a, REXER uses CRISPR–Cas9- and lambda-red-mediated recombination to replace genomic DNA with synthetic DNA provided from an episome (BAC). This enables large regions of the genome (>100 kb) to be replaced by synthetic DNA17. The black triangles denote the location of CRISPR protospacers, which are cleaved by Cas9 to liberate the synthetic DNA (pink) cassette from the BAC flanked by homology regions. Homology regions 1 and 2 program the location of recombination into the E. coli genome. The double-selection cassette (−1, +1) ensures the integration of the synthetic DNA, and the double-selection cassette(−2, +2) on the genome ensures the removal of the corresponding wild-type DNA. In the example shown in the figure, +1 is kanR, −1 is rpsL, +2 is cat and −2 is sacB. b, Iterative cycles of REXER, with alternating choices of positive- and negative-selection cassettes, enables GENESIS17. This enables large sections of the synthetic genome to be assembled through the iterative addition of fragments, which replace the corresponding genomic sequences, in a clockwise manner. The first REXER of a 100-kb synthetic fragment of DNA leaves a −1, +1 double-selection cassette on the genome, which acts as a landing site for the downstream integration of a second fragment of synthetic DNA that contains a −2, +2 double-selection cassette. In the example shown, +1 is kanR, −1 is rpsL, +2 is cat and −2 is sacB, but the same logic can be used with different permutations of positive and negative selection markers on the genome and the BAC.

  2. Extended Data Fig. 2 Recoding ftsI-murE and map in fragment 1.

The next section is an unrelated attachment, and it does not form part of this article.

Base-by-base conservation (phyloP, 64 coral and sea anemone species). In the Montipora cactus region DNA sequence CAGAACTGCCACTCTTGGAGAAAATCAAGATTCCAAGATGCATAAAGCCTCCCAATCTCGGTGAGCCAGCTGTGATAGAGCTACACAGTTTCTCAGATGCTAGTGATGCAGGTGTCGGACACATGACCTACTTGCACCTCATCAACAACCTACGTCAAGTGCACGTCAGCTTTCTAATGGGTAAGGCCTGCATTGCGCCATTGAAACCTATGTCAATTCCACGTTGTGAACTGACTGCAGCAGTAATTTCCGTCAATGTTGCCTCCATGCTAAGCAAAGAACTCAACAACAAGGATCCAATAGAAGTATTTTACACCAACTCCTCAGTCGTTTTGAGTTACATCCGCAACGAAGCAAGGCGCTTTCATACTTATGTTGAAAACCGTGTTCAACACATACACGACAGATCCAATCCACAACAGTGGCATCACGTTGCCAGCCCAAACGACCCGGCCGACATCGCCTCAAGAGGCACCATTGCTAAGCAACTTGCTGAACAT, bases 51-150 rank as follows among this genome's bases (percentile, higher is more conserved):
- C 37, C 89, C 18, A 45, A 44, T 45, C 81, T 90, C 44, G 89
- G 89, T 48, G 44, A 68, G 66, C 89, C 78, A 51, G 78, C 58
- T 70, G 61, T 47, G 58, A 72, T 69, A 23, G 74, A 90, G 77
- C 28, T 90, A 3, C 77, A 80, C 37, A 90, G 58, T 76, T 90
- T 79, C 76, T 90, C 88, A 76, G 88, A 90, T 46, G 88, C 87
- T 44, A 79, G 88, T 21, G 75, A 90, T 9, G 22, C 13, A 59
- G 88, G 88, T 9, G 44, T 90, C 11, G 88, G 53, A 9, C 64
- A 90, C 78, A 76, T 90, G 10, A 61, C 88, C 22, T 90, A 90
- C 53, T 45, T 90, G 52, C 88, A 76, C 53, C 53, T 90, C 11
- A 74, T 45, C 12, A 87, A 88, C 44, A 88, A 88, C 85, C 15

a, Recoding landscape of fragment 1. We sequenced six clones after REXER. Each dot represents the frequency of recoding within the sequenced clones (y axis) for a target codon at the indicated position in the genome (x axis). Black dots indicate positions at which we did not observe recoding. Four codons and a refactoring of ftsI-murE, and one codon in map, were rejected. b, Refactoring the 14-bp overlap of ftsI and murE. The codons and overlaps are colour-coded by their post-REXER replacement frequency in the clones sequenced. Using our initial refactoring scheme (refactoring 1) (in which the overlap plus 20 bp of upstream sequence was duplicated), we did not observe replacement of the overlap by synthetic DNA (in the six clones sequenced after REXER). Refactoring scheme 2 (refactoring 2) (which duplicates the overlap plus 182 bp of upstream sequence) resulted in complete recoding of this region in 12 of the 16 post-REXER clones that we sequenced. c, Testing alternative codons at Ser4 in map. A double-selection cassette, pheS-HygR, on a constitutive EM7 promoter was introduced upstream of map, followed by a ribosome-binding site. We replaced the cassette using linear double-stranded DNA that introduces alternative codons (purple bar) at position four, via lambda-red recombination and negative selection for loss of pheS. DNA with AGC and AGT did not integrate (0/16 clones); we recovered one clone for AGC but sequencing revealed that it contained a mutant AAC (Asn) codon. TCT (6/8), TCC (6/16), ACA (6/8) and TTA (4/8) were allowed. d, Recoding landscape (purple) over the genomic region shown in a, following REXER with a BAC that contained refactoring scheme 2 for the ftsI-murE overlap and TCT at position 4 in map. In total, 2/7 post-REXER clones were completely refactored and recoded, and each target codon was replaced in at least 5/7 clones. The data from a are shown in red for comparison.